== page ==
The beautiful Ostrich fern is a native fern that thrives on the Eastern Shore if it is planted in part- to-full-shade and medium-to-wet soils.
If the soil is never allowed to dry out, the plants will spread and cover the ground by underground rhizomes which are a type of root, and they can form lovely dense colonies of cool green.
The feathery fronds both arch and grow upright in a clump, reaching 2-3 feet. Each frond is made up of finely cut leaflets in a rich, medium green in color.
In the springtime the fronds emerge from the ground as “fiddleheads” before expanding to their full height by summer.
In the fall, the fronds begin to turn yellow then brown before the plants go dormant in the winter.
In mid- summer the plants produce fertile fronds in the center of the clumps, an erect spike-like stalk that is dark brown and lasts through the winter.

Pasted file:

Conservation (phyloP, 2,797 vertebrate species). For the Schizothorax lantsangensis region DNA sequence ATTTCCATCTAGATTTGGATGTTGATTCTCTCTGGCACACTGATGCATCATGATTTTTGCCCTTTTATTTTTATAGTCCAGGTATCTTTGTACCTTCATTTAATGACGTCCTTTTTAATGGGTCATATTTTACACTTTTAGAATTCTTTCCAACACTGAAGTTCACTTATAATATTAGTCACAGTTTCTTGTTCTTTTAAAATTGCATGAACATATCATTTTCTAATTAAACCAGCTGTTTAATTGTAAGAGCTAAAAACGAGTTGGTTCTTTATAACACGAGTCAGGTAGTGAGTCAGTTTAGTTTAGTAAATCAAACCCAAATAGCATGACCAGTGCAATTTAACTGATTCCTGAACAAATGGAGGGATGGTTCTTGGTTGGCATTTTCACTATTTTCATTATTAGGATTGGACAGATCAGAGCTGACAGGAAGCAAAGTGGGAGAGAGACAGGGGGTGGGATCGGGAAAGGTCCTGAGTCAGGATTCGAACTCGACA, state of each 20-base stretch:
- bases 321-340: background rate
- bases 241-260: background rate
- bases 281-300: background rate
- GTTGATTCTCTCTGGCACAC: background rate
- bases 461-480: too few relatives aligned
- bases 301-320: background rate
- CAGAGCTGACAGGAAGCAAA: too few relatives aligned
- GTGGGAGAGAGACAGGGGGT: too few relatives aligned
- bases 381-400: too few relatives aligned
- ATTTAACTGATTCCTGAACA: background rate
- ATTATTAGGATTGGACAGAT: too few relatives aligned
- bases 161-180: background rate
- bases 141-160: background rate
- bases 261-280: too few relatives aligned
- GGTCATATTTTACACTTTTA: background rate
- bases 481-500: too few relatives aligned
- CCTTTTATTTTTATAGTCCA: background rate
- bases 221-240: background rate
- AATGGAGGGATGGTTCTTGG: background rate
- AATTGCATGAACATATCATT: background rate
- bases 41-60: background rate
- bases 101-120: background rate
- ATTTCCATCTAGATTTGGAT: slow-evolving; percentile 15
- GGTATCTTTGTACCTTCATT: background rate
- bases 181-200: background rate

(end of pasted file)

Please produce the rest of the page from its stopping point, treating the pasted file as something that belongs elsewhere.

There are a lot of other native plants that also like part to full shade and moist soils and can grow with the ferns including trilliums, bloodroot, trout lilies and Dutchman’s breeches.
Nonnative hostas and astilbe will also grow in those same conditions and can provide more color and texture to the shady garden.
Best of all, the local rabbits and deer do not like to nibble on the beautiful ostrich fern.
(Editor’s Note: Ginny Rosenkranz is a commercial horticulture specialist with the University of Maryland Extension.)